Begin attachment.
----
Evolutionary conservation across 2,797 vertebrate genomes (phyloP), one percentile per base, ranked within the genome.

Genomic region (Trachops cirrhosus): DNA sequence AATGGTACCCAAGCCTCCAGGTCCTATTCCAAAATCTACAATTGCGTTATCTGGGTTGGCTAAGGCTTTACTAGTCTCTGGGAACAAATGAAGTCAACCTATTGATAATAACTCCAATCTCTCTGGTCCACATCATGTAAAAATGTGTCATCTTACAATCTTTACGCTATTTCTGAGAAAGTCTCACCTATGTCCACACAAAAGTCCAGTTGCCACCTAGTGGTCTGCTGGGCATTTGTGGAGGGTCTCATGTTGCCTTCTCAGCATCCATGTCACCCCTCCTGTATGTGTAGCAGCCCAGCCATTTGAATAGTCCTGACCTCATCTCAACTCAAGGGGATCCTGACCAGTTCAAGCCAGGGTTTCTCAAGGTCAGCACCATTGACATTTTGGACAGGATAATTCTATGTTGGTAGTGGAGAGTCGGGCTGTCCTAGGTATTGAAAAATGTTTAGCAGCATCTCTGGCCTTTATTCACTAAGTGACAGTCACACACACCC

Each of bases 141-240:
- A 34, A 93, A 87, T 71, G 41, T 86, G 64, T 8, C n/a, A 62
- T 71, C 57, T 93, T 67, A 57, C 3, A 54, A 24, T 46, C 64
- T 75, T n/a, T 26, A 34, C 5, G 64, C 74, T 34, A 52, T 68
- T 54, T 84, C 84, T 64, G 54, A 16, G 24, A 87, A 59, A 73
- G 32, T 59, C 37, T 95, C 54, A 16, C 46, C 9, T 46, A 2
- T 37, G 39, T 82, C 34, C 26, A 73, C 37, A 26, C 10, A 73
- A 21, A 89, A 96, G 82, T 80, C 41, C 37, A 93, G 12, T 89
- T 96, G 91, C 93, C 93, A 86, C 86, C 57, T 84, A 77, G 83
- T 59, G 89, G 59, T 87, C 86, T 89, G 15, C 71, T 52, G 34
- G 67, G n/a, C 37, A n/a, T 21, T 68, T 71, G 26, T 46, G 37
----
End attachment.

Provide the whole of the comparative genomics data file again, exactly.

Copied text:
Evolutionary conservation across 2,797 vertebrate genomes (phyloP), one percentile per base, ranked within the genome.

Genomic region (Trachops cirrhosus): DNA sequence AATGGTACCCAAGCCTCCAGGTCCTATTCCAAAATCTACAATTGCGTTATCTGGGTTGGCTAAGGCTTTACTAGTCTCTGGGAACAAATGAAGTCAACCTATTGATAATAACTCCAATCTCTCTGGTCCACATCATGTAAAAATGTGTCATCTTACAATCTTTACGCTATTTCTGAGAAAGTCTCACCTATGTCCACACAAAAGTCCAGTTGCCACCTAGTGGTCTGCTGGGCATTTGTGGAGGGTCTCATGTTGCCTTCTCAGCATCCATGTCACCCCTCCTGTATGTGTAGCAGCCCAGCCATTTGAATAGTCCTGACCTCATCTCAACTCAAGGGGATCCTGACCAGTTCAAGCCAGGGTTTCTCAAGGTCAGCACCATTGACATTTTGGACAGGATAATTCTATGTTGGTAGTGGAGAGTCGGGCTGTCCTAGGTATTGAAAAATGTTTAGCAGCATCTCTGGCCTTTATTCACTAAGTGACAGTCACACACACCC

Each of bases 141-240:
- A 34, A 93, A 87, T 71, G 41, T 86, G 64, T 8, C n/a, A 62
- T 71, C 57, T 93, T 67, A 57, C 3, A 54, A 24, T 46, C 64
- T 75, T n/a, T 26, A 34, C 5, G 64, C 74, T 34, A 52, T 68
- T 54, T 84, C 84, T 64, G 54, A 16, G 24, A 87, A 59, A 73
- G 32, T 59, C 37, T 95, C 54, A 16, C 46, C 9, T 46, A 2
- T 37, G 39, T 82, C 34, C 26, A 73, C 37, A 26, C 10, A 73
- A 21, A 89, A 96, G 82, T 80, C 41, C 37, A 93, G 12, T 89
- T 96, G 91, C 93, C 93, A 86, C 86, C 57, T 84, A 77, G 83
- T 59, G 89, G 59, T 87, C 86, T 89, G 15, C 71, T 52, G 34
- G 67, G n/a, C 37, A n/a, T 21, T 68, T 71, G 26, T 46, G 37